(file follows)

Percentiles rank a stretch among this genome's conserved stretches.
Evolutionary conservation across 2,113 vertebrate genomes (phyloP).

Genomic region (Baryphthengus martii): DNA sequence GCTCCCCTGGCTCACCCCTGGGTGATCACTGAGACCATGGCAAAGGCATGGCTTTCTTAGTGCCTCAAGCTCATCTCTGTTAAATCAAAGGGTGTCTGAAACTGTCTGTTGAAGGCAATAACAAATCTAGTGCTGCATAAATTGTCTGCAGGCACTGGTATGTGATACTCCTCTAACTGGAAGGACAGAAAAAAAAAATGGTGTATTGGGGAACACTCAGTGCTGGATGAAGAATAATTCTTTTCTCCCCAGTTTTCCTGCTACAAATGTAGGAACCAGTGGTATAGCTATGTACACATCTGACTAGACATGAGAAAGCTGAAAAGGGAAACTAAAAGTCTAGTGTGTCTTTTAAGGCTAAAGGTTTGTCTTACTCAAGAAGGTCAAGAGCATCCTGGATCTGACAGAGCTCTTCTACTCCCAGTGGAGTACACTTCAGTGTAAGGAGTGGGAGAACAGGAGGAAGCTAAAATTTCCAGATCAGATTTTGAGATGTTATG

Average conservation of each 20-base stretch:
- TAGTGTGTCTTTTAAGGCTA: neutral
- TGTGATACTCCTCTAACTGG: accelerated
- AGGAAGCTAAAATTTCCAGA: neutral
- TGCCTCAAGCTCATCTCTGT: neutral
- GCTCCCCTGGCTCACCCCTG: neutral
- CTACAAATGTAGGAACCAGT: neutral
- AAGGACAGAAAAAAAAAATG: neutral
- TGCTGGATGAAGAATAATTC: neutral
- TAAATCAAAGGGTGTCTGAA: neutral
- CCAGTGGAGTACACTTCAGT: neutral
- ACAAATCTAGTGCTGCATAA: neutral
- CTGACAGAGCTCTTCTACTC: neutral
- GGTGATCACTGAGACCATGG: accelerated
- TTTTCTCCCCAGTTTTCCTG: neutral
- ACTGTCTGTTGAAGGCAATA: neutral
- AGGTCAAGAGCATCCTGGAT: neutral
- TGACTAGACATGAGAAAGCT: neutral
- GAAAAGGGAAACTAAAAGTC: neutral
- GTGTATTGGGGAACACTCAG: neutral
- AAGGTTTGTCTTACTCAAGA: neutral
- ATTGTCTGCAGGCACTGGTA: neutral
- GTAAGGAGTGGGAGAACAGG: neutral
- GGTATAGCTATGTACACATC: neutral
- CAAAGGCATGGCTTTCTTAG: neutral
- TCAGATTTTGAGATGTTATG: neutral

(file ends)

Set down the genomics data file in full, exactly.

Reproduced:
Percentiles rank a stretch among this genome's conserved stretches.
Evolutionary conservation across 2,113 vertebrate genomes (phyloP).

Genomic region (Baryphthengus martii): DNA sequence GCTCCCCTGGCTCACCCCTGGGTGATCACTGAGACCATGGCAAAGGCATGGCTTTCTTAGTGCCTCAAGCTCATCTCTGTTAAATCAAAGGGTGTCTGAAACTGTCTGTTGAAGGCAATAACAAATCTAGTGCTGCATAAATTGTCTGCAGGCACTGGTATGTGATACTCCTCTAACTGGAAGGACAGAAAAAAAAAATGGTGTATTGGGGAACACTCAGTGCTGGATGAAGAATAATTCTTTTCTCCCCAGTTTTCCTGCTACAAATGTAGGAACCAGTGGTATAGCTATGTACACATCTGACTAGACATGAGAAAGCTGAAAAGGGAAACTAAAAGTCTAGTGTGTCTTTTAAGGCTAAAGGTTTGTCTTACTCAAGAAGGTCAAGAGCATCCTGGATCTGACAGAGCTCTTCTACTCCCAGTGGAGTACACTTCAGTGTAAGGAGTGGGAGAACAGGAGGAAGCTAAAATTTCCAGATCAGATTTTGAGATGTTATG

Average conservation of each 20-base stretch:
- TAGTGTGTCTTTTAAGGCTA: neutral
- TGTGATACTCCTCTAACTGG: accelerated
- AGGAAGCTAAAATTTCCAGA: neutral
- TGCCTCAAGCTCATCTCTGT: neutral
- GCTCCCCTGGCTCACCCCTG: neutral
- CTACAAATGTAGGAACCAGT: neutral
- AAGGACAGAAAAAAAAAATG: neutral
- TGCTGGATGAAGAATAATTC: neutral
- TAAATCAAAGGGTGTCTGAA: neutral
- CCAGTGGAGTACACTTCAGT: neutral
- ACAAATCTAGTGCTGCATAA: neutral
- CTGACAGAGCTCTTCTACTC: neutral
- GGTGATCACTGAGACCATGG: accelerated
- TTTTCTCCCCAGTTTTCCTG: neutral
- ACTGTCTGTTGAAGGCAATA: neutral
- AGGTCAAGAGCATCCTGGAT: neutral
- TGACTAGACATGAGAAAGCT: neutral
- GAAAAGGGAAACTAAAAGTC: neutral
- GTGTATTGGGGAACACTCAG: neutral
- AAGGTTTGTCTTACTCAAGA: neutral
- ATTGTCTGCAGGCACTGGTA: neutral
- GTAAGGAGTGGGAGAACAGG: neutral
- GGTATAGCTATGTACACATC: neutral
- CAAAGGCATGGCTTTCTTAG: neutral
- TCAGATTTTGAGATGTTATG: neutral